Italy became a nation-state in 1861 when the regional states of the peninsula, along with Sardinia and Sicily, were united under King Victor Emmanuel II. An era of parliamentary government came to a close in the early 1920s when Benito Mussolini established a Fascist dictatorship. His alliance with Nazi Germany led to Italy's defeat in World War II. A democratic republic replaced the monarchy in 1946 and economic revival followed. Italy was a charter member of NATO and the European Economic Community (EEC). It has been at the forefront of European economic and political unification, joining the Economic and Monetary Union in 1999. Persistent problems include illegal immigration, organised crime, corruption, high unemployment, sluggish economic growth, and the low incomes and technical standards of southern Italy compared with the prosperous north.
Climate: Predominantly Mediterranean; Alpine in far north; hot, dry in south. Terrain: Mostly rugged and mountainous; some plains, coastal lowlands.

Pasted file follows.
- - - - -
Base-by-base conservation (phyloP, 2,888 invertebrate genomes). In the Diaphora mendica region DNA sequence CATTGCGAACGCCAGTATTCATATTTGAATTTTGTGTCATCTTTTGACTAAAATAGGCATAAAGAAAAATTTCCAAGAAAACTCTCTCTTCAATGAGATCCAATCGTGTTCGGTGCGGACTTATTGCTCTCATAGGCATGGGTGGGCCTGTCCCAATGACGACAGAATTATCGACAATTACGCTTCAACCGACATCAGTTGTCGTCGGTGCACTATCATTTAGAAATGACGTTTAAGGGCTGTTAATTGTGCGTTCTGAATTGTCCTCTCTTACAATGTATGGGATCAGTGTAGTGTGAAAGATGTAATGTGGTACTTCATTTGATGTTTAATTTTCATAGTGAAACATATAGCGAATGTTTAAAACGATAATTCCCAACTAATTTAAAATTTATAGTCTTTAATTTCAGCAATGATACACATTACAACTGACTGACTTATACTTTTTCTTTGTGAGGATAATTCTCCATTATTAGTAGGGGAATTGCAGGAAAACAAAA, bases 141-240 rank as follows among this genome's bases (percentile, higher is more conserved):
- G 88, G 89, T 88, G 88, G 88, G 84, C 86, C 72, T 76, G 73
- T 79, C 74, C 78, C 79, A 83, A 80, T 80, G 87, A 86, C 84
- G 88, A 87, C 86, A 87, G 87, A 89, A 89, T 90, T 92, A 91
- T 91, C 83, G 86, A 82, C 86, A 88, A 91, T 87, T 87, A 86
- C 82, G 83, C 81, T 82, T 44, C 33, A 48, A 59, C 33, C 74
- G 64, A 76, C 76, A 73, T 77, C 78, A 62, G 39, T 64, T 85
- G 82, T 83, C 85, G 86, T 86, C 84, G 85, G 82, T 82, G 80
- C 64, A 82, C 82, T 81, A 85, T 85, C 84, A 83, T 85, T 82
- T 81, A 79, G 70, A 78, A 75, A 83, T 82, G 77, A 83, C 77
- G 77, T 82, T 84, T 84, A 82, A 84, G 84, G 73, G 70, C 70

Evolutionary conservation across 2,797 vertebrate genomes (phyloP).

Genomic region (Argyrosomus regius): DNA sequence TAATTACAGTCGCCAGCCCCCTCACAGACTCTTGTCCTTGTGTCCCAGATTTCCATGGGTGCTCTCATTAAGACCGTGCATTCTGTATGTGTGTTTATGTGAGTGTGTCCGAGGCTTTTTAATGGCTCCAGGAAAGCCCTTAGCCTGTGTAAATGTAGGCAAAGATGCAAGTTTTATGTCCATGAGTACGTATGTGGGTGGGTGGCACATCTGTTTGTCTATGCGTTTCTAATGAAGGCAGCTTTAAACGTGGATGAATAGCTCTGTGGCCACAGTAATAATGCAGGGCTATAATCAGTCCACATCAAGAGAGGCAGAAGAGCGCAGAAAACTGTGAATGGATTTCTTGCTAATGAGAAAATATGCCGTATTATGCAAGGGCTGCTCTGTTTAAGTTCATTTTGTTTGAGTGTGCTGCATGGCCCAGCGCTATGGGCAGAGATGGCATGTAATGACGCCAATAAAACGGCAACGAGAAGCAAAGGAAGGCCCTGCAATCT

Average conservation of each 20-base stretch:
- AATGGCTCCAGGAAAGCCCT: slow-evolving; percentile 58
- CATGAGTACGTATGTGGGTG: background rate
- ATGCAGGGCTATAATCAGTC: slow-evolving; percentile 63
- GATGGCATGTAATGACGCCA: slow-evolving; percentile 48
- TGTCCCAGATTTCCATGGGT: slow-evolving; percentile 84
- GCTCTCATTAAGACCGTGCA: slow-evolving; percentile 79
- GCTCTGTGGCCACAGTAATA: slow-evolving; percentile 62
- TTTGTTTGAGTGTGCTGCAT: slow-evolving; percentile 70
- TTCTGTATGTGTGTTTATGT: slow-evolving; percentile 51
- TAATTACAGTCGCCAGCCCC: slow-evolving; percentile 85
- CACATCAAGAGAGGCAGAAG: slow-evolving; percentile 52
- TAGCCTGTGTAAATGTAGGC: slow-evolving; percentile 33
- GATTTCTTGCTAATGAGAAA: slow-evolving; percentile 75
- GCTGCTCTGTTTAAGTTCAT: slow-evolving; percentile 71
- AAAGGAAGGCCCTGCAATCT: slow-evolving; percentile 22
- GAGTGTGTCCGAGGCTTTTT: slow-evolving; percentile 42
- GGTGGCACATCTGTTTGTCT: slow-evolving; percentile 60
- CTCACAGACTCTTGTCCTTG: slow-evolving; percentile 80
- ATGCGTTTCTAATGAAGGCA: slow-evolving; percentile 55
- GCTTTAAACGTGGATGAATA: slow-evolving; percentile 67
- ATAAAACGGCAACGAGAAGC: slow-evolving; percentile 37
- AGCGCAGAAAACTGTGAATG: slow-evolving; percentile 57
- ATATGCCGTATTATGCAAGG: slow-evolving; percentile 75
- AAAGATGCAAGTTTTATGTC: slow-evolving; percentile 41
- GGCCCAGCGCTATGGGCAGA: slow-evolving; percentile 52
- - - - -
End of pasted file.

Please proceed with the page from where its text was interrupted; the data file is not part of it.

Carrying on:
Italy has a diversified industrial economy with roughly the same total and per capita output as France and the UK. This capitalistic economy remains divided into a developed industrial north, dominated by private companies, and a less-developed, welfare-dependent, agricultural south, with 20% unemployment. Most raw materials needed by industry and more than 75% of energy requirements are imported. Over the past decade, Italy has pursued a tight fiscal policy in order to meet the requirements of the Economic and Monetary Unions and has benefited from lower interest and inflation rates. The current government has enacted numerous short-term reforms aimed at improving competitiveness and long-term growth. Italy has moved slowly, however, on implementing needed structural reforms, such as lightening the high tax burden and overhauling Italy's rigid labour market and over-generous pension system, because of the current economic slowdown and opposition from labour unions. But the leadership faces a severe economic constraint: Italy's official debt remains above 100% of GDP, and the government has found it difficult to bring the budget deficit down to a level that would allow a rapid decrease in that debt. The economy continues to grow by less than the euro-zone average and growth is expected to decelerate from 1.9% in 2006 and 2007 to under 1.5% in 2008 as the euro-zone and world economies slow.